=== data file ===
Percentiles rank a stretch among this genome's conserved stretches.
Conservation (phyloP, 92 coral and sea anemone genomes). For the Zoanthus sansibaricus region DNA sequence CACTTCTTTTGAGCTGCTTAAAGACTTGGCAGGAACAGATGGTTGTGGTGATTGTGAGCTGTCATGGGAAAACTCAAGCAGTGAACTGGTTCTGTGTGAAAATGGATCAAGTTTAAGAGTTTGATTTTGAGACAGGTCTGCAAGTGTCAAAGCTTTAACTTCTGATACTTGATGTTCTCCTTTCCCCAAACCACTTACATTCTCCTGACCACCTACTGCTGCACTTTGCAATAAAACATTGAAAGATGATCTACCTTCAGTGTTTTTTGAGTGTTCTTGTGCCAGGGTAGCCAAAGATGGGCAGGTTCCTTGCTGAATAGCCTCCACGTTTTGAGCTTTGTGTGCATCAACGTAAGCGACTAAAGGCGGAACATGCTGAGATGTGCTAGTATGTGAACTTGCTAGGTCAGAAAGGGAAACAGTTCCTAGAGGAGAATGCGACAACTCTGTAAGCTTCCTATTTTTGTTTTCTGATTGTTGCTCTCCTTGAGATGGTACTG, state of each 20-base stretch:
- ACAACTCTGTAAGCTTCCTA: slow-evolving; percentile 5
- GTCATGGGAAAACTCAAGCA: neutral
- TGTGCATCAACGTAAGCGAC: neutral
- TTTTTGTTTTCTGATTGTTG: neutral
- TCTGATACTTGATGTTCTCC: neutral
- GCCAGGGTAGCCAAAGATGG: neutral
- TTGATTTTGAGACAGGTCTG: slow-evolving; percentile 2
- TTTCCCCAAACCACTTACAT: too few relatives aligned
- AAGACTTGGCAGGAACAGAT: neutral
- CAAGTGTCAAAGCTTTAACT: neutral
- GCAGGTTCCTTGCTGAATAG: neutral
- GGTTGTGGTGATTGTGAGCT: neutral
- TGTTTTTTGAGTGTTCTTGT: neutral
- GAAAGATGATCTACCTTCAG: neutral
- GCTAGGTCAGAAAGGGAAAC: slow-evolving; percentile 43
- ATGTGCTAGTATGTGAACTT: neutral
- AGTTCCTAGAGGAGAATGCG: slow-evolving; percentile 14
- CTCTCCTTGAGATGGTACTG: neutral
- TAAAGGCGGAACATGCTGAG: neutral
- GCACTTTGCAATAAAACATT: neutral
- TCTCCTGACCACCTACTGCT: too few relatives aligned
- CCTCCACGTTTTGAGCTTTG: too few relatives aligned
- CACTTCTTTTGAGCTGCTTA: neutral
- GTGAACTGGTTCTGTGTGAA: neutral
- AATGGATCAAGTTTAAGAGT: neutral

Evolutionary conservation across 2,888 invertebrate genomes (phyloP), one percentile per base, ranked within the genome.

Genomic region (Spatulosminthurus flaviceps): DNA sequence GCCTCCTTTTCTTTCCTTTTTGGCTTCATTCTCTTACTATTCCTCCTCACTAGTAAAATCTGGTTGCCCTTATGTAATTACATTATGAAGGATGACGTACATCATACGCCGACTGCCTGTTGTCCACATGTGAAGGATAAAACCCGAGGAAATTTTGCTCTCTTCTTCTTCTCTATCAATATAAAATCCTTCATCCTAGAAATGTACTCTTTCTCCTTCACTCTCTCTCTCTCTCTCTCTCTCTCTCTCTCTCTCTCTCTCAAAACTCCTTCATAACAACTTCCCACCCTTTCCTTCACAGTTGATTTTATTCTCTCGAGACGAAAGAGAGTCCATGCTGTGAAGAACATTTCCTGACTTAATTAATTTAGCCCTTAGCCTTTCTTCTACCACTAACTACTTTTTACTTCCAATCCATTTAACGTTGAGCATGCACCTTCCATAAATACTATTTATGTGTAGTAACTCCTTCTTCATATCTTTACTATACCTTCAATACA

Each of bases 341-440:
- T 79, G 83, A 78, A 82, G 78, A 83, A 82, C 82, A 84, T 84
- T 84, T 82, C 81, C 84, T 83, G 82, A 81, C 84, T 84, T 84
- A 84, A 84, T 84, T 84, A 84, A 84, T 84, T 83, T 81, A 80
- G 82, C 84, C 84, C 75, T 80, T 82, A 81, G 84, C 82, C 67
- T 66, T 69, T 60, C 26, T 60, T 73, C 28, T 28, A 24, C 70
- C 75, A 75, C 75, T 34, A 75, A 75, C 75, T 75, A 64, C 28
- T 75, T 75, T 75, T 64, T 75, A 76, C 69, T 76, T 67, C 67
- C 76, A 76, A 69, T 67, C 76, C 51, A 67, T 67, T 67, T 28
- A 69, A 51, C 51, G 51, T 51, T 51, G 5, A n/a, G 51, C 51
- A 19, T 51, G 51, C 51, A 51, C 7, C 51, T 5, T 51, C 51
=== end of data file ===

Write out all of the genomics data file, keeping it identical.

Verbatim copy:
Percentiles rank a stretch among this genome's conserved stretches.
Conservation (phyloP, 92 coral and sea anemone genomes). For the Zoanthus sansibaricus region DNA sequence CACTTCTTTTGAGCTGCTTAAAGACTTGGCAGGAACAGATGGTTGTGGTGATTGTGAGCTGTCATGGGAAAACTCAAGCAGTGAACTGGTTCTGTGTGAAAATGGATCAAGTTTAAGAGTTTGATTTTGAGACAGGTCTGCAAGTGTCAAAGCTTTAACTTCTGATACTTGATGTTCTCCTTTCCCCAAACCACTTACATTCTCCTGACCACCTACTGCTGCACTTTGCAATAAAACATTGAAAGATGATCTACCTTCAGTGTTTTTTGAGTGTTCTTGTGCCAGGGTAGCCAAAGATGGGCAGGTTCCTTGCTGAATAGCCTCCACGTTTTGAGCTTTGTGTGCATCAACGTAAGCGACTAAAGGCGGAACATGCTGAGATGTGCTAGTATGTGAACTTGCTAGGTCAGAAAGGGAAACAGTTCCTAGAGGAGAATGCGACAACTCTGTAAGCTTCCTATTTTTGTTTTCTGATTGTTGCTCTCCTTGAGATGGTACTG, state of each 20-base stretch:
- ACAACTCTGTAAGCTTCCTA: slow-evolving; percentile 5
- GTCATGGGAAAACTCAAGCA: neutral
- TGTGCATCAACGTAAGCGAC: neutral
- TTTTTGTTTTCTGATTGTTG: neutral
- TCTGATACTTGATGTTCTCC: neutral
- GCCAGGGTAGCCAAAGATGG: neutral
- TTGATTTTGAGACAGGTCTG: slow-evolving; percentile 2
- TTTCCCCAAACCACTTACAT: too few relatives aligned
- AAGACTTGGCAGGAACAGAT: neutral
- CAAGTGTCAAAGCTTTAACT: neutral
- GCAGGTTCCTTGCTGAATAG: neutral
- GGTTGTGGTGATTGTGAGCT: neutral
- TGTTTTTTGAGTGTTCTTGT: neutral
- GAAAGATGATCTACCTTCAG: neutral
- GCTAGGTCAGAAAGGGAAAC: slow-evolving; percentile 43
- ATGTGCTAGTATGTGAACTT: neutral
- AGTTCCTAGAGGAGAATGCG: slow-evolving; percentile 14
- CTCTCCTTGAGATGGTACTG: neutral
- TAAAGGCGGAACATGCTGAG: neutral
- GCACTTTGCAATAAAACATT: neutral
- TCTCCTGACCACCTACTGCT: too few relatives aligned
- CCTCCACGTTTTGAGCTTTG: too few relatives aligned
- CACTTCTTTTGAGCTGCTTA: neutral
- GTGAACTGGTTCTGTGTGAA: neutral
- AATGGATCAAGTTTAAGAGT: neutral

Evolutionary conservation across 2,888 invertebrate genomes (phyloP), one percentile per base, ranked within the genome.

Genomic region (Spatulosminthurus flaviceps): DNA sequence GCCTCCTTTTCTTTCCTTTTTGGCTTCATTCTCTTACTATTCCTCCTCACTAGTAAAATCTGGTTGCCCTTATGTAATTACATTATGAAGGATGACGTACATCATACGCCGACTGCCTGTTGTCCACATGTGAAGGATAAAACCCGAGGAAATTTTGCTCTCTTCTTCTTCTCTATCAATATAAAATCCTTCATCCTAGAAATGTACTCTTTCTCCTTCACTCTCTCTCTCTCTCTCTCTCTCTCTCTCTCTCTCTCTCTCAAAACTCCTTCATAACAACTTCCCACCCTTTCCTTCACAGTTGATTTTATTCTCTCGAGACGAAAGAGAGTCCATGCTGTGAAGAACATTTCCTGACTTAATTAATTTAGCCCTTAGCCTTTCTTCTACCACTAACTACTTTTTACTTCCAATCCATTTAACGTTGAGCATGCACCTTCCATAAATACTATTTATGTGTAGTAACTCCTTCTTCATATCTTTACTATACCTTCAATACA

Each of bases 341-440:
- T 79, G 83, A 78, A 82, G 78, A 83, A 82, C 82, A 84, T 84
- T 84, T 82, C 81, C 84, T 83, G 82, A 81, C 84, T 84, T 84
- A 84, A 84, T 84, T 84, A 84, A 84, T 84, T 83, T 81, A 80
- G 82, C 84, C 84, C 75, T 80, T 82, A 81, G 84, C 82, C 67
- T 66, T 69, T 60, C 26, T 60, T 73, C 28, T 28, A 24, C 70
- C 75, A 75, C 75, T 34, A 75, A 75, C 75, T 75, A 64, C 28
- T 75, T 75, T 75, T 64, T 75, A 76, C 69, T 76, T 67, C 67
- C 76, A 76, A 69, T 67, C 76, C 51, A 67, T 67, T 67, T 28
- A 69, A 51, C 51, G 51, T 51, T 51, G 5, A n/a, G 51, C 51
- A 19, T 51, G 51, C 51, A 51, C 7, C 51, T 5, T 51, C 51